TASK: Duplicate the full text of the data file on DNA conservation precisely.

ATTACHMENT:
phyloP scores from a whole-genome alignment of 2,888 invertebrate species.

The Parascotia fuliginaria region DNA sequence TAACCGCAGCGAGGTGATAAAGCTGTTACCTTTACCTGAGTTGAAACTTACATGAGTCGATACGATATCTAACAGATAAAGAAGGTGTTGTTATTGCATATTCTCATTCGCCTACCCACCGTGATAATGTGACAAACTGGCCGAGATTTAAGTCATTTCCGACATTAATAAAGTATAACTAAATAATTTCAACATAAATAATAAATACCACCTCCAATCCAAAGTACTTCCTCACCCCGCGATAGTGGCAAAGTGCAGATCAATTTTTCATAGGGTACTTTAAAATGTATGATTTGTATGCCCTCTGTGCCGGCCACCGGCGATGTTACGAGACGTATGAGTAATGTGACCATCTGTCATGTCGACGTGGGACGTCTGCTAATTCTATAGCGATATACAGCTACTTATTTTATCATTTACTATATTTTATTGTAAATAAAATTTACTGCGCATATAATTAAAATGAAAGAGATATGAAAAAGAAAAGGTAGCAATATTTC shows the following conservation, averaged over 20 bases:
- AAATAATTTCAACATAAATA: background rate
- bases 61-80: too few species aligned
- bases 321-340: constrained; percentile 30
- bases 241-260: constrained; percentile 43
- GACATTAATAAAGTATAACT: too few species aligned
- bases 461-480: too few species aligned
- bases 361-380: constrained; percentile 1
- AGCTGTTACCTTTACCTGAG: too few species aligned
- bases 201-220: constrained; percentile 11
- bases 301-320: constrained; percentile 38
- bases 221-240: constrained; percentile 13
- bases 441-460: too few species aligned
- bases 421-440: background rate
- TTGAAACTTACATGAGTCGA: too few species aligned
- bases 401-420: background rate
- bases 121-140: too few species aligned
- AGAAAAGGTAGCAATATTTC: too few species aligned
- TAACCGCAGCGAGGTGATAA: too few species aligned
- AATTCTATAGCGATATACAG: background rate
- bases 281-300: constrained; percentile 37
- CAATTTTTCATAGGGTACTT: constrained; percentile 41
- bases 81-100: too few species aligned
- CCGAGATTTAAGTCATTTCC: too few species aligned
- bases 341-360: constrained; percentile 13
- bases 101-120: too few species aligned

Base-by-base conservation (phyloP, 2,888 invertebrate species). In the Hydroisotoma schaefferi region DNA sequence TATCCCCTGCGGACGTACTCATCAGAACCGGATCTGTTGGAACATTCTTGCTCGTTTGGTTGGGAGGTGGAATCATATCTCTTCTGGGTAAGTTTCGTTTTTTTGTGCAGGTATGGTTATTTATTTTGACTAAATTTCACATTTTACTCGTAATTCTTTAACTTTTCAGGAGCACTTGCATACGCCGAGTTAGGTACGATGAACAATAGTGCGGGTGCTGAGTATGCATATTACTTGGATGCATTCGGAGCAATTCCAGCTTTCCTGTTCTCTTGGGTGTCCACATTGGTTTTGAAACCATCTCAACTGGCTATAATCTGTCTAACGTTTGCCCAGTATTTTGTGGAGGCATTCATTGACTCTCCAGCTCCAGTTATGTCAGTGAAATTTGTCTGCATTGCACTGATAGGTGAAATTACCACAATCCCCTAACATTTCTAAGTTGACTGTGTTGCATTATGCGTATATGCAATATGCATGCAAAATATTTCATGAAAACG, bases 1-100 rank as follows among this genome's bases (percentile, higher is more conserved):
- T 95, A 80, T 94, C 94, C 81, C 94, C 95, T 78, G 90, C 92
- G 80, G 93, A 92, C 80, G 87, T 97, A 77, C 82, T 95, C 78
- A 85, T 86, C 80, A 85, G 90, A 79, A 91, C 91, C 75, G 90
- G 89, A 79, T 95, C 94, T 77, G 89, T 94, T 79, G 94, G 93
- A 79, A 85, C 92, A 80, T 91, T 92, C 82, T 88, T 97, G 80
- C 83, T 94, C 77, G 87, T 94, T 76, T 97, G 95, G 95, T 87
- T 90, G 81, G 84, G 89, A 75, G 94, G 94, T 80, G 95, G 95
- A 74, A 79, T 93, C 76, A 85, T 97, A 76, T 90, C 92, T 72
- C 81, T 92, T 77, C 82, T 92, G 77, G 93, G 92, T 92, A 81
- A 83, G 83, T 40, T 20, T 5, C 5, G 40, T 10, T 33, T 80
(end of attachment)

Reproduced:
phyloP scores from a whole-genome alignment of 2,888 invertebrate species.

The Parascotia fuliginaria region DNA sequence TAACCGCAGCGAGGTGATAAAGCTGTTACCTTTACCTGAGTTGAAACTTACATGAGTCGATACGATATCTAACAGATAAAGAAGGTGTTGTTATTGCATATTCTCATTCGCCTACCCACCGTGATAATGTGACAAACTGGCCGAGATTTAAGTCATTTCCGACATTAATAAAGTATAACTAAATAATTTCAACATAAATAATAAATACCACCTCCAATCCAAAGTACTTCCTCACCCCGCGATAGTGGCAAAGTGCAGATCAATTTTTCATAGGGTACTTTAAAATGTATGATTTGTATGCCCTCTGTGCCGGCCACCGGCGATGTTACGAGACGTATGAGTAATGTGACCATCTGTCATGTCGACGTGGGACGTCTGCTAATTCTATAGCGATATACAGCTACTTATTTTATCATTTACTATATTTTATTGTAAATAAAATTTACTGCGCATATAATTAAAATGAAAGAGATATGAAAAAGAAAAGGTAGCAATATTTC shows the following conservation, averaged over 20 bases:
- AAATAATTTCAACATAAATA: background rate
- bases 61-80: too few species aligned
- bases 321-340: constrained; percentile 30
- bases 241-260: constrained; percentile 43
- GACATTAATAAAGTATAACT: too few species aligned
- bases 461-480: too few species aligned
- bases 361-380: constrained; percentile 1
- AGCTGTTACCTTTACCTGAG: too few species aligned
- bases 201-220: constrained; percentile 11
- bases 301-320: constrained; percentile 38
- bases 221-240: constrained; percentile 13
- bases 441-460: too few species aligned
- bases 421-440: background rate
- TTGAAACTTACATGAGTCGA: too few species aligned
- bases 401-420: background rate
- bases 121-140: too few species aligned
- AGAAAAGGTAGCAATATTTC: too few species aligned
- TAACCGCAGCGAGGTGATAA: too few species aligned
- AATTCTATAGCGATATACAG: background rate
- bases 281-300: constrained; percentile 37
- CAATTTTTCATAGGGTACTT: constrained; percentile 41
- bases 81-100: too few species aligned
- CCGAGATTTAAGTCATTTCC: too few species aligned
- bases 341-360: constrained; percentile 13
- bases 101-120: too few species aligned

Base-by-base conservation (phyloP, 2,888 invertebrate species). In the Hydroisotoma schaefferi region DNA sequence TATCCCCTGCGGACGTACTCATCAGAACCGGATCTGTTGGAACATTCTTGCTCGTTTGGTTGGGAGGTGGAATCATATCTCTTCTGGGTAAGTTTCGTTTTTTTGTGCAGGTATGGTTATTTATTTTGACTAAATTTCACATTTTACTCGTAATTCTTTAACTTTTCAGGAGCACTTGCATACGCCGAGTTAGGTACGATGAACAATAGTGCGGGTGCTGAGTATGCATATTACTTGGATGCATTCGGAGCAATTCCAGCTTTCCTGTTCTCTTGGGTGTCCACATTGGTTTTGAAACCATCTCAACTGGCTATAATCTGTCTAACGTTTGCCCAGTATTTTGTGGAGGCATTCATTGACTCTCCAGCTCCAGTTATGTCAGTGAAATTTGTCTGCATTGCACTGATAGGTGAAATTACCACAATCCCCTAACATTTCTAAGTTGACTGTGTTGCATTATGCGTATATGCAATATGCATGCAAAATATTTCATGAAAACG, bases 1-100 rank as follows among this genome's bases (percentile, higher is more conserved):
- T 95, A 80, T 94, C 94, C 81, C 94, C 95, T 78, G 90, C 92
- G 80, G 93, A 92, C 80, G 87, T 97, A 77, C 82, T 95, C 78
- A 85, T 86, C 80, A 85, G 90, A 79, A 91, C 91, C 75, G 90
- G 89, A 79, T 95, C 94, T 77, G 89, T 94, T 79, G 94, G 93
- A 79, A 85, C 92, A 80, T 91, T 92, C 82, T 88, T 97, G 80
- C 83, T 94, C 77, G 87, T 94, T 76, T 97, G 95, G 95, T 87
- T 90, G 81, G 84, G 89, A 75, G 94, G 94, T 80, G 95, G 95
- A 74, A 79, T 93, C 76, A 85, T 97, A 76, T 90, C 92, T 72
- C 81, T 92, T 77, C 82, T 92, G 77, G 93, G 92, T 92, A 81
- A 83, G 83, T 40, T 20, T 5, C 5, G 40, T 10, T 33, T 80